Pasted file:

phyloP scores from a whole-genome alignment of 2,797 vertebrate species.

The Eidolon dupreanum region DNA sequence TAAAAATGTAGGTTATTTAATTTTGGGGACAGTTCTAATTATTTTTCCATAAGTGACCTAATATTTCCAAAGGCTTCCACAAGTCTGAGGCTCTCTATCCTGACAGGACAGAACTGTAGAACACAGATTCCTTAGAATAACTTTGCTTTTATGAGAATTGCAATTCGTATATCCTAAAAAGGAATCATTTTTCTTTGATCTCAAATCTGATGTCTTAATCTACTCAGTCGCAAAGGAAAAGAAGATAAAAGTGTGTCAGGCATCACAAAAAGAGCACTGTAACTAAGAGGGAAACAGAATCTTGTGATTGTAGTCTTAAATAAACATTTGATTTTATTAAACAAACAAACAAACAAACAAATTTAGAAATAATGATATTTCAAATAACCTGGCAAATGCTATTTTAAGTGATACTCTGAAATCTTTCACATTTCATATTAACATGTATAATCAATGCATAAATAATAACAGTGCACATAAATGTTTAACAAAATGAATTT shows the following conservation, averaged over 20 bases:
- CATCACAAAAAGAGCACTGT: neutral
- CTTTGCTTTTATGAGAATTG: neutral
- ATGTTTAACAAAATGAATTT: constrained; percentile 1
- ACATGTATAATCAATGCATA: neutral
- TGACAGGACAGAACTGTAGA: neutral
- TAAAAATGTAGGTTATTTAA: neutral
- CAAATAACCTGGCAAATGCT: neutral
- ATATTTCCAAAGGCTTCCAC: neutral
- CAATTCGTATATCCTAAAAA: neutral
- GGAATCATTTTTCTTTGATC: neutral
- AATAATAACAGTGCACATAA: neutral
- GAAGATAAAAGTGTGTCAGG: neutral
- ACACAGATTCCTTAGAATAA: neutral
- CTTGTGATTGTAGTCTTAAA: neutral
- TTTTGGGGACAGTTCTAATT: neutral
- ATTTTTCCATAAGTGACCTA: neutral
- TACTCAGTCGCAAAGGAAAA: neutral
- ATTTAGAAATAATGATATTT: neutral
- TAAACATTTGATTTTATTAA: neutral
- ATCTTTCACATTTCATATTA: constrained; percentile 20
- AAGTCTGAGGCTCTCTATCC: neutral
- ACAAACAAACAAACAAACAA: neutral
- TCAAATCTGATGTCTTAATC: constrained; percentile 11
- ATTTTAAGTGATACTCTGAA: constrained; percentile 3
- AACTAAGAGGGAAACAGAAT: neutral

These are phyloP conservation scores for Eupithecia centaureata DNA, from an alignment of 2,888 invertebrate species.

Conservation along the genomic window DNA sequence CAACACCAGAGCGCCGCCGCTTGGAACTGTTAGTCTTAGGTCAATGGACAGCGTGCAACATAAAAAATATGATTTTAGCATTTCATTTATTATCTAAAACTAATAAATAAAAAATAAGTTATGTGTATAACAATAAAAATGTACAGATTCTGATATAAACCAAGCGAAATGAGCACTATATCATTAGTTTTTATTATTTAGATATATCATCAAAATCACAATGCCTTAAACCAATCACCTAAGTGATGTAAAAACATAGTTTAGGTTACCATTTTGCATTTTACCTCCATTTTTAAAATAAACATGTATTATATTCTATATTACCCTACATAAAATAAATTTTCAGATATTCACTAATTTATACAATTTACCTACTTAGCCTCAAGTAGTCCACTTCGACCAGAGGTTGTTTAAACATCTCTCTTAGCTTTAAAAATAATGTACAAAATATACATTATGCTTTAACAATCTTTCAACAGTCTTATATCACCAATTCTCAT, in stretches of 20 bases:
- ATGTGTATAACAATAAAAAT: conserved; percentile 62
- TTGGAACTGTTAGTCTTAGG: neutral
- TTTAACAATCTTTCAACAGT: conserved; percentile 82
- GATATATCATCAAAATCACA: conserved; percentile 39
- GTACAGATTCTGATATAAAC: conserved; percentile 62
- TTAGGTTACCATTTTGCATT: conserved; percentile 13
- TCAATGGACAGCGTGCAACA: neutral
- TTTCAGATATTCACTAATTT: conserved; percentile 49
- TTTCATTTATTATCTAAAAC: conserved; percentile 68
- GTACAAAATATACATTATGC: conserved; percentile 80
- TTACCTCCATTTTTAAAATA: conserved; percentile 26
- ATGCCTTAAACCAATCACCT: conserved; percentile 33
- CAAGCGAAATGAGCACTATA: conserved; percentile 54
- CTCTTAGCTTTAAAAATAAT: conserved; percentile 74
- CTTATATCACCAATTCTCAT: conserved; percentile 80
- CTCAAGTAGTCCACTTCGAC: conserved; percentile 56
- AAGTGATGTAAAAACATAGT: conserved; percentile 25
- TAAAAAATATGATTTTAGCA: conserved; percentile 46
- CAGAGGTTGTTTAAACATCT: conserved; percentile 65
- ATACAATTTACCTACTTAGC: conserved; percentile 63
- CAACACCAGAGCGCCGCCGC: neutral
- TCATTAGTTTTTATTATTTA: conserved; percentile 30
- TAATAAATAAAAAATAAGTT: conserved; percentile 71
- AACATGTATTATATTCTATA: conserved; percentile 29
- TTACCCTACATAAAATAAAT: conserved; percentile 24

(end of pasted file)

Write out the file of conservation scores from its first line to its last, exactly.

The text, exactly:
phyloP scores from a whole-genome alignment of 2,797 vertebrate species.

The Eidolon dupreanum region DNA sequence TAAAAATGTAGGTTATTTAATTTTGGGGACAGTTCTAATTATTTTTCCATAAGTGACCTAATATTTCCAAAGGCTTCCACAAGTCTGAGGCTCTCTATCCTGACAGGACAGAACTGTAGAACACAGATTCCTTAGAATAACTTTGCTTTTATGAGAATTGCAATTCGTATATCCTAAAAAGGAATCATTTTTCTTTGATCTCAAATCTGATGTCTTAATCTACTCAGTCGCAAAGGAAAAGAAGATAAAAGTGTGTCAGGCATCACAAAAAGAGCACTGTAACTAAGAGGGAAACAGAATCTTGTGATTGTAGTCTTAAATAAACATTTGATTTTATTAAACAAACAAACAAACAAACAAATTTAGAAATAATGATATTTCAAATAACCTGGCAAATGCTATTTTAAGTGATACTCTGAAATCTTTCACATTTCATATTAACATGTATAATCAATGCATAAATAATAACAGTGCACATAAATGTTTAACAAAATGAATTT shows the following conservation, averaged over 20 bases:
- CATCACAAAAAGAGCACTGT: neutral
- CTTTGCTTTTATGAGAATTG: neutral
- ATGTTTAACAAAATGAATTT: constrained; percentile 1
- ACATGTATAATCAATGCATA: neutral
- TGACAGGACAGAACTGTAGA: neutral
- TAAAAATGTAGGTTATTTAA: neutral
- CAAATAACCTGGCAAATGCT: neutral
- ATATTTCCAAAGGCTTCCAC: neutral
- CAATTCGTATATCCTAAAAA: neutral
- GGAATCATTTTTCTTTGATC: neutral
- AATAATAACAGTGCACATAA: neutral
- GAAGATAAAAGTGTGTCAGG: neutral
- ACACAGATTCCTTAGAATAA: neutral
- CTTGTGATTGTAGTCTTAAA: neutral
- TTTTGGGGACAGTTCTAATT: neutral
- ATTTTTCCATAAGTGACCTA: neutral
- TACTCAGTCGCAAAGGAAAA: neutral
- ATTTAGAAATAATGATATTT: neutral
- TAAACATTTGATTTTATTAA: neutral
- ATCTTTCACATTTCATATTA: constrained; percentile 20
- AAGTCTGAGGCTCTCTATCC: neutral
- ACAAACAAACAAACAAACAA: neutral
- TCAAATCTGATGTCTTAATC: constrained; percentile 11
- ATTTTAAGTGATACTCTGAA: constrained; percentile 3
- AACTAAGAGGGAAACAGAAT: neutral

These are phyloP conservation scores for Eupithecia centaureata DNA, from an alignment of 2,888 invertebrate species.

Conservation along the genomic window DNA sequence CAACACCAGAGCGCCGCCGCTTGGAACTGTTAGTCTTAGGTCAATGGACAGCGTGCAACATAAAAAATATGATTTTAGCATTTCATTTATTATCTAAAACTAATAAATAAAAAATAAGTTATGTGTATAACAATAAAAATGTACAGATTCTGATATAAACCAAGCGAAATGAGCACTATATCATTAGTTTTTATTATTTAGATATATCATCAAAATCACAATGCCTTAAACCAATCACCTAAGTGATGTAAAAACATAGTTTAGGTTACCATTTTGCATTTTACCTCCATTTTTAAAATAAACATGTATTATATTCTATATTACCCTACATAAAATAAATTTTCAGATATTCACTAATTTATACAATTTACCTACTTAGCCTCAAGTAGTCCACTTCGACCAGAGGTTGTTTAAACATCTCTCTTAGCTTTAAAAATAATGTACAAAATATACATTATGCTTTAACAATCTTTCAACAGTCTTATATCACCAATTCTCAT, in stretches of 20 bases:
- ATGTGTATAACAATAAAAAT: conserved; percentile 62
- TTGGAACTGTTAGTCTTAGG: neutral
- TTTAACAATCTTTCAACAGT: conserved; percentile 82
- GATATATCATCAAAATCACA: conserved; percentile 39
- GTACAGATTCTGATATAAAC: conserved; percentile 62
- TTAGGTTACCATTTTGCATT: conserved; percentile 13
- TCAATGGACAGCGTGCAACA: neutral
- TTTCAGATATTCACTAATTT: conserved; percentile 49
- TTTCATTTATTATCTAAAAC: conserved; percentile 68
- GTACAAAATATACATTATGC: conserved; percentile 80
- TTACCTCCATTTTTAAAATA: conserved; percentile 26
- ATGCCTTAAACCAATCACCT: conserved; percentile 33
- CAAGCGAAATGAGCACTATA: conserved; percentile 54
- CTCTTAGCTTTAAAAATAAT: conserved; percentile 74
- CTTATATCACCAATTCTCAT: conserved; percentile 80
- CTCAAGTAGTCCACTTCGAC: conserved; percentile 56
- AAGTGATGTAAAAACATAGT: conserved; percentile 25
- TAAAAAATATGATTTTAGCA: conserved; percentile 46
- CAGAGGTTGTTTAAACATCT: conserved; percentile 65
- ATACAATTTACCTACTTAGC: conserved; percentile 63
- CAACACCAGAGCGCCGCCGC: neutral
- TCATTAGTTTTTATTATTTA: conserved; percentile 30
- TAATAAATAAAAAATAAGTT: conserved; percentile 71
- AACATGTATTATATTCTATA: conserved; percentile 29
- TTACCCTACATAAAATAAAT: conserved; percentile 24